Synopses & Reviews
When John Roberts was appointed chief justice of the Supreme Court, he said he would act as an umpire. Instead, his Court is reshaping legal precedent through decisions unmistakably—though not always predictably— determined by politics as much as by law, on a Court almost perfectly politically divided.
Harvard University law professor Mark Tushnet provides deep background, explaining how Federalist Society and “Supreme Court Bar” networks provide a politicized structure for Court appointments. He guides us through the Roberts Court’s decisions on major issues including the hotly debated Affordable Care Act, gun rights, and business-related law. With special attention to recent Obama appointees Sonia Sotomayor and Elena Kagan (already the leader of the more “liberal” justices), In the Balance is a must-read for anyone looking for fresh insight into the judicial philosophies and complex interactions of those at the helm of America’s legal system and the implications for America’s future.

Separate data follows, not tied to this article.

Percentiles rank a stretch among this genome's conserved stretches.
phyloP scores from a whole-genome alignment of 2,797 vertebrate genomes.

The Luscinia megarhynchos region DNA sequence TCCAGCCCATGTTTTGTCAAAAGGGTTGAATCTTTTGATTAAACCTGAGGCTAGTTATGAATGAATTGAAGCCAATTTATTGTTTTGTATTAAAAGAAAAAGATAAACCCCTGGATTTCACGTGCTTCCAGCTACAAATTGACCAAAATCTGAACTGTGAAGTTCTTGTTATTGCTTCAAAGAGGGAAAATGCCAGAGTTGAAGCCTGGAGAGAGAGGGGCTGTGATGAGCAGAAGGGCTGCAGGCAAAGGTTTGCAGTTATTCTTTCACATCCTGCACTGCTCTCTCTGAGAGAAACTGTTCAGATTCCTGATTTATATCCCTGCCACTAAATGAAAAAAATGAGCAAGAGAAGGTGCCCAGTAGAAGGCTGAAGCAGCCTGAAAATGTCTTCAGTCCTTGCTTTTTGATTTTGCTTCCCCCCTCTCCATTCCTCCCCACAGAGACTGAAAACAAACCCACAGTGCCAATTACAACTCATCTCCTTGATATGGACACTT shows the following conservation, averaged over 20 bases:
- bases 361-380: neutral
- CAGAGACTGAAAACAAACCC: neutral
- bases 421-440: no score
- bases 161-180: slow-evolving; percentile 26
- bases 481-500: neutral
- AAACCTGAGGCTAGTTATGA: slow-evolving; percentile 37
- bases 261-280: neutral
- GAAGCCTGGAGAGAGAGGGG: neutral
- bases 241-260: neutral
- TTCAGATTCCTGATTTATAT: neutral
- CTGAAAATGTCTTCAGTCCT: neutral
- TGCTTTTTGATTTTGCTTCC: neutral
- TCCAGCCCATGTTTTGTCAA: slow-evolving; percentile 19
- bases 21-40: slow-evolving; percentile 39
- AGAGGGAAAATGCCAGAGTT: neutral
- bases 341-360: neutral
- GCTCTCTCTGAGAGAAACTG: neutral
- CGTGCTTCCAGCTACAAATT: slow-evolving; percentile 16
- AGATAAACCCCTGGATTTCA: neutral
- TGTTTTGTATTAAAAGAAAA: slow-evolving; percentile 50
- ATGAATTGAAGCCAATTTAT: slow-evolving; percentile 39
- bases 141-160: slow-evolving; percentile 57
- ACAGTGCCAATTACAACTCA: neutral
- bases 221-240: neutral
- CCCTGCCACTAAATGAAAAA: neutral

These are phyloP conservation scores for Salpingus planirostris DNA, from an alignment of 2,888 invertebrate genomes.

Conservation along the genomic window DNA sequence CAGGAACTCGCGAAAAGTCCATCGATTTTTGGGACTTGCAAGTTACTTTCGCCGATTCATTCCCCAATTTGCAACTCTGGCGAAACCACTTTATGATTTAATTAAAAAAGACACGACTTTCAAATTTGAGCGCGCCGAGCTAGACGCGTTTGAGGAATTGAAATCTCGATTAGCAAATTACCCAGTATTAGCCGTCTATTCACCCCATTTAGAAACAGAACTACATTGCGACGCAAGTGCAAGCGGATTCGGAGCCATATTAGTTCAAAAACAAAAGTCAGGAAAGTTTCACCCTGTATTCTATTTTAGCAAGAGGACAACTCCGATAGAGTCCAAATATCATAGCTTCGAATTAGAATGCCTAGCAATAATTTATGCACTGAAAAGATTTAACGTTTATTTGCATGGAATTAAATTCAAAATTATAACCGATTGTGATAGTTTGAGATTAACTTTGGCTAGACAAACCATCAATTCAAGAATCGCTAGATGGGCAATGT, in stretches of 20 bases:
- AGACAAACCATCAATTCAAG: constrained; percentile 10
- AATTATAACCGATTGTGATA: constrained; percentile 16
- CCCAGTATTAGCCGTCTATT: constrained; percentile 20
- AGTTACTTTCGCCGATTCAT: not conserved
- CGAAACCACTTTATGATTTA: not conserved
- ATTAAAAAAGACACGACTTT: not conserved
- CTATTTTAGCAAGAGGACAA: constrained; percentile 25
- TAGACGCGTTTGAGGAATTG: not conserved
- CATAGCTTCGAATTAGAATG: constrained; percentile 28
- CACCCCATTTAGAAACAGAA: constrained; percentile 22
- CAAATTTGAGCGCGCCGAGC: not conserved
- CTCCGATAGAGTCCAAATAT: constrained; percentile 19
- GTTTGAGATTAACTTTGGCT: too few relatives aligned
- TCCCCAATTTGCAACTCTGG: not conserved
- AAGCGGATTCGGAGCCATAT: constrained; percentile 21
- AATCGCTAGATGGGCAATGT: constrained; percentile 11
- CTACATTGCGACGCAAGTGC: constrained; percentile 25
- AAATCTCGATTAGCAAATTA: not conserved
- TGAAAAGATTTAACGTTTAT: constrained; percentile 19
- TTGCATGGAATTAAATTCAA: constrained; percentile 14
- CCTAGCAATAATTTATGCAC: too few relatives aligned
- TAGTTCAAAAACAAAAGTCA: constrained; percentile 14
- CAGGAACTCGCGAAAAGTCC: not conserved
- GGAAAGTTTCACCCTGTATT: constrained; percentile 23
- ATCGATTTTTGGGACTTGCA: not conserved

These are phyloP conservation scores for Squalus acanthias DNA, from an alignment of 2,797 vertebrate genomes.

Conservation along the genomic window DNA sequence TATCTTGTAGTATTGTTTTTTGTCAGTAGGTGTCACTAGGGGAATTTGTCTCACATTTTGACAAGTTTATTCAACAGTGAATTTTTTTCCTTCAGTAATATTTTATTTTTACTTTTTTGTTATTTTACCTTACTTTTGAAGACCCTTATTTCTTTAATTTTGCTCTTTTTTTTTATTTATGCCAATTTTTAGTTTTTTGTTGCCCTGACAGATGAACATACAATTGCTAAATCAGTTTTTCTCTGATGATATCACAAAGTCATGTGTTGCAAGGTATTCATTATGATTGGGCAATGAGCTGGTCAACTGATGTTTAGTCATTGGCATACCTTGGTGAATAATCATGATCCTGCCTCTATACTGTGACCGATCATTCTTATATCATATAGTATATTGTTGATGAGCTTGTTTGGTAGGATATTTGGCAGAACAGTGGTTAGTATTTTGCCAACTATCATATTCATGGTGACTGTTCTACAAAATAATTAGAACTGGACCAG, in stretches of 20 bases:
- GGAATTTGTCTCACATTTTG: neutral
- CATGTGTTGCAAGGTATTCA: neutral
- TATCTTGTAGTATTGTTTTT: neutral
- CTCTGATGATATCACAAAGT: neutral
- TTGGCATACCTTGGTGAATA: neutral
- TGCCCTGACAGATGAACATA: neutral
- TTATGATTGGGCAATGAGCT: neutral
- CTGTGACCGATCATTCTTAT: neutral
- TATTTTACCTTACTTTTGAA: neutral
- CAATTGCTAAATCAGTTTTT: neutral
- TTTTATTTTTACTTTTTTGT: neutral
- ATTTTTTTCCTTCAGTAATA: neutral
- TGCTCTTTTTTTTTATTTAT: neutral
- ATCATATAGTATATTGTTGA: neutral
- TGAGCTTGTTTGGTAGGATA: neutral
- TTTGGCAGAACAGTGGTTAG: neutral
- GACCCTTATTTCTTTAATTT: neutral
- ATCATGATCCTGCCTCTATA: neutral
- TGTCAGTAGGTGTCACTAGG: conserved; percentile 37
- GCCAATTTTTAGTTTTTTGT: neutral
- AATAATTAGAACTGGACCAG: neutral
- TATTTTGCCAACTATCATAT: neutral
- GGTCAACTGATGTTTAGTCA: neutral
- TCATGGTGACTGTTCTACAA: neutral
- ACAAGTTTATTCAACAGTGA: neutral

An examination of the initial years of the Roberts Court and the intellectual battle between Roberts and Kagan for leadership.
About the Author
Mark Tushnet is the William Nelson Cromwell Professor of Law at Harvard Law School and the author of A Court Divided: The Rehnquist Court and the Future of Constitutional Law. He divides his time between Washington, DC, and Cambridge, Massachusetts.